Doctors Explore Impact of Epidemics on Culture, From Black Death to AIDS

Feb 3, 2009 — “Fear, loathing, terror, scapegoating, victim-blaming,” the shunning of “so-called undesirables:” these were the responses of Christians to their Jewish neighbors during the Black Death, the plague pandemic that killed at least a third of Europe’s population in the 14th century. The mindset returned in our own purportedly enlightened times, too, when the first signs of AIDS emerged in the early 1980s.

The Yeshiva University Museum and the Albert Einstein College of Medicine Alumni Association probed the links among disease and human activities and values in a symposium entitled “From Black Death to AIDS: Epidemics and Their Impact on Culture” on Jan. 20. Two distinguished members of Einstein’s class of 1982—Dr. Liise-anne Pirofski, Mitrani Professor of Biomedical Research at the college, and Dr. Ruth Oratz, a clinical associate professor at the New York University School of Medicine—presented their research and took questions from a large audience at the museum.

Pirofski began by noting that a civilization’s “sense of causality is driven by its available [research] tools.” Evidence from past centuries shows an inkling of the cause of plague, which results from the bite of infected fleas, often hosted by rats. For example, the Morgan Bible (which predates the Black Death) shows rats crawling over the bodies of victims of the Plague of the Philistines in the Book of Samuel. But disease was often ascribed to celestial influences or the malice of despised groups, including Jews.

It was not until the 17th century, Pirofski noted, that the cause of the plague began to be understood, with Athanasius Kircher’s observations through a microscope of microbes or blood cells.

Oratz focused on cultural artifacts inspired by the Black Death and AIDS, ranging from the illustrious examples of Boccaccio’s “Decameron” and Chaucer’s “Canterbury Tales”—both built around the conceit of storytellers escaping plague-ridden cities—to everyday expressions.

The nursery rhyme “Ring Around the Rosie,” she said, may be a remnant of the 1665 Great Plague of London. The “rosie” would be the plague’s “big scarlet boil”; the “posies,” fragrant flowers thought to protect against infection; and the ditty’s ending (“Ashes! Ashes! We all fall down”), a depiction of the burning of corpses and death.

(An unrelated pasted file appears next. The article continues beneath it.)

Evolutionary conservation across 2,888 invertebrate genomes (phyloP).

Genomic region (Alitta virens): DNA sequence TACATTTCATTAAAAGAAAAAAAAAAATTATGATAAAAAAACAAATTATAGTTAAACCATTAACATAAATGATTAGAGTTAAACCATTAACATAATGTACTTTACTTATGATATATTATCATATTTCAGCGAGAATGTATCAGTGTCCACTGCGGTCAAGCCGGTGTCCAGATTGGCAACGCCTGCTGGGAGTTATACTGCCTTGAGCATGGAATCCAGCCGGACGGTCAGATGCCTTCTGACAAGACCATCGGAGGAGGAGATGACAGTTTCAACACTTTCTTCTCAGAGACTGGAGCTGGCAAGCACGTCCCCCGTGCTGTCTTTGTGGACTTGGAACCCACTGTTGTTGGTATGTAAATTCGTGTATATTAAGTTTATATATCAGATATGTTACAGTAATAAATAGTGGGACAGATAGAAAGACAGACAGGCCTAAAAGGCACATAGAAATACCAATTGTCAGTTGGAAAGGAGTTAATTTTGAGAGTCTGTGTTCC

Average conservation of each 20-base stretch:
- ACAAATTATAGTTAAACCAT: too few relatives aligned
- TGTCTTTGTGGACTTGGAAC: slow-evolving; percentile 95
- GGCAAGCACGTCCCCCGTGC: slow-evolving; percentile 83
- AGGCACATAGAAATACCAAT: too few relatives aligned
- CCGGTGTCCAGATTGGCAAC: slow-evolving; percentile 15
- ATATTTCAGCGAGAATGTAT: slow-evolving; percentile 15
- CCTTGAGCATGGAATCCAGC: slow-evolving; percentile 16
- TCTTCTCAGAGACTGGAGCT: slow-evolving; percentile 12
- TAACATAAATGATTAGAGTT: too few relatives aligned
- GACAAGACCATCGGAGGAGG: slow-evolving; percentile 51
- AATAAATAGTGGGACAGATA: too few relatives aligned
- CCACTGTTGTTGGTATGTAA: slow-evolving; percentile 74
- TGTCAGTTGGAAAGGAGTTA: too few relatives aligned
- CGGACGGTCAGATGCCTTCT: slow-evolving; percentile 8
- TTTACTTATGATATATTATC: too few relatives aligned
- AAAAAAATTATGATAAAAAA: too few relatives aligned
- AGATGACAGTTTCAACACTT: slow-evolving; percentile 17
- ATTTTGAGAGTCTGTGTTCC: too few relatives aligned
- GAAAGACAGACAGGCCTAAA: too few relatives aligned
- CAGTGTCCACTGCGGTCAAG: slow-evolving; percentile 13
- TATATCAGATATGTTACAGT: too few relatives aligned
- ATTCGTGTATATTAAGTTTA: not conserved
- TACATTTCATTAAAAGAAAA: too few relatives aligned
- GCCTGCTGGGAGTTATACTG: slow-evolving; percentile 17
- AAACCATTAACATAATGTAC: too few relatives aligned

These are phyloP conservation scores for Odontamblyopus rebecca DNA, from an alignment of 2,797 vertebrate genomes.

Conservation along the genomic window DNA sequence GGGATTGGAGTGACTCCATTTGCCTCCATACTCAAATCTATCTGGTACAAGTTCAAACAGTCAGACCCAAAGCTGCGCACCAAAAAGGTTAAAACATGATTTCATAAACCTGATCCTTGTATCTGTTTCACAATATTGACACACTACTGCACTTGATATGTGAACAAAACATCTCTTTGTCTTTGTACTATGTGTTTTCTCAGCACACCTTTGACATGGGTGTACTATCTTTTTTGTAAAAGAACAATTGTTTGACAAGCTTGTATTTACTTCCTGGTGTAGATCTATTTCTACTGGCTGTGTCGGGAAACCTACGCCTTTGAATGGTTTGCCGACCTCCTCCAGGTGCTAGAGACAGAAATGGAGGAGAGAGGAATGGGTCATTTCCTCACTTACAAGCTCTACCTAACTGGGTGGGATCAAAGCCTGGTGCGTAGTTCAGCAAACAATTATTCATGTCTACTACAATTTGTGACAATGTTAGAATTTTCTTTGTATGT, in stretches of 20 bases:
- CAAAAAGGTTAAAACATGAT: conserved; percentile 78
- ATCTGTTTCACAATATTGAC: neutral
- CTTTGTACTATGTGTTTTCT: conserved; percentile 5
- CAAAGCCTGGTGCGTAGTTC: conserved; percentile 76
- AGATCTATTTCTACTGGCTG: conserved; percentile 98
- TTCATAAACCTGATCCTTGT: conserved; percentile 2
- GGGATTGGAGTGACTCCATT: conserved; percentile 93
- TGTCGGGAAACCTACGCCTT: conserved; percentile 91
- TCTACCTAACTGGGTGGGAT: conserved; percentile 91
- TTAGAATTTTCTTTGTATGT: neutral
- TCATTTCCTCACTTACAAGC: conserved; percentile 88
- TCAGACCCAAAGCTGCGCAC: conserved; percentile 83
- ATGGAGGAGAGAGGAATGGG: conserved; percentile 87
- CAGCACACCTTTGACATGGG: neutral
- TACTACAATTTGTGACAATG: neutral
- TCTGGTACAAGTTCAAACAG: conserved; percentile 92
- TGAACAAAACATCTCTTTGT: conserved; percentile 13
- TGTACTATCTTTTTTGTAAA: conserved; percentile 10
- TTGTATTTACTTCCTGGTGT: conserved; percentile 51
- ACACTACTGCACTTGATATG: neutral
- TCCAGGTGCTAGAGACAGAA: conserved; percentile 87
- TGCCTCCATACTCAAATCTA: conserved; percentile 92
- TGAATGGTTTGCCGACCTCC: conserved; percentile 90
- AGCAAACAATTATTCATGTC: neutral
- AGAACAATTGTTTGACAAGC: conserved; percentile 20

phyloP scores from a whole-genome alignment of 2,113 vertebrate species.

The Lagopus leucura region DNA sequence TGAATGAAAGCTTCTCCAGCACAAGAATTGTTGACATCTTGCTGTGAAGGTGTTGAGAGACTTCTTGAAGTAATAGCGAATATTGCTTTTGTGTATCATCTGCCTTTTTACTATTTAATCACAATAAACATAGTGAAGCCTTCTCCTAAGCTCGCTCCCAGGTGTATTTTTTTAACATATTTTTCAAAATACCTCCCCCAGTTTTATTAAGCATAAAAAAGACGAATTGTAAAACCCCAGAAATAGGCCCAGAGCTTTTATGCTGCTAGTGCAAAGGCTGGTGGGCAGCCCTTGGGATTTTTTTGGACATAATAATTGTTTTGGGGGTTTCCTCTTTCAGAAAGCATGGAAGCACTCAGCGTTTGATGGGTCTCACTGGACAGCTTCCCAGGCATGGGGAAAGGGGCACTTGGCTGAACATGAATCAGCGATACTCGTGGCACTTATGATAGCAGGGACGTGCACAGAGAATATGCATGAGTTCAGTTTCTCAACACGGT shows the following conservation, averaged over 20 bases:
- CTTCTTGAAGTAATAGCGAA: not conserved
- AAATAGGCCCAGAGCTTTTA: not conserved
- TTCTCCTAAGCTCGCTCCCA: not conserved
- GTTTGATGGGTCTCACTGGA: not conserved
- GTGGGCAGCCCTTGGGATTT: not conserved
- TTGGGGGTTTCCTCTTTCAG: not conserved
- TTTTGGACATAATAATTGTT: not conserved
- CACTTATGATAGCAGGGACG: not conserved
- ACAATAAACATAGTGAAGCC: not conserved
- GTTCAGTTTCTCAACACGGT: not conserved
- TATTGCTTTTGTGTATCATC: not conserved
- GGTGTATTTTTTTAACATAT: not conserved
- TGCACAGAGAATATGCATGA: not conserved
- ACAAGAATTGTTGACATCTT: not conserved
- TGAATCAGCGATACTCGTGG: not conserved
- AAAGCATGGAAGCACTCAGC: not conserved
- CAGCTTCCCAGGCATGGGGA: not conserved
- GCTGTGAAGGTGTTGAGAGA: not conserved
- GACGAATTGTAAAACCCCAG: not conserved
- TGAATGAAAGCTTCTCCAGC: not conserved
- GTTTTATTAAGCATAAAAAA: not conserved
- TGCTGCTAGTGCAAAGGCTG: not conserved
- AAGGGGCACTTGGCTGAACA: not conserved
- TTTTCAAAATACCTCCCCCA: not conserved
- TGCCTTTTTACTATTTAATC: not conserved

Commenting on the early years of the AIDS pandemic, which she witnessed as a physician, Oratz recalled treating “young, healthy people covered with a different kind of stigmata” who died “hideous, horrible deaths.” She called AIDS “the plague of our time,” pointing out that HIV/AIDS will soon surpass the Black Death in the number of deaths caused. Oratz noted that early victims of the disease were depicted as “dissolute and undesirable” until celebrated athletes and entertainers began to succumb.

One of the museum’s recent shows, “Erfurt: Jewish Treasures from Medieval Ashkenaz,” which closed Jan. 29, displayed exquisite jewels and metalwork that were preserved, as fate would have it, because of the Black Death. Just before Jews in Erfurt, Germany, were massacred for their alleged complicity in spreading the plague, a Jewish merchant hid the treasure, which lay undiscovered until 1997.

Oratz ended her presentation with words of the late Susan Sontag, who described illness as “the night side of life” and inveighed against “punitive or sentimental fantasies concocted” about disease. Oratz and Pirofski both expressed hope about medical advances in identifying and treating illness, but warned that disease “will continue to challenge” all of us as individuals and makers of culture.

Leave a Reply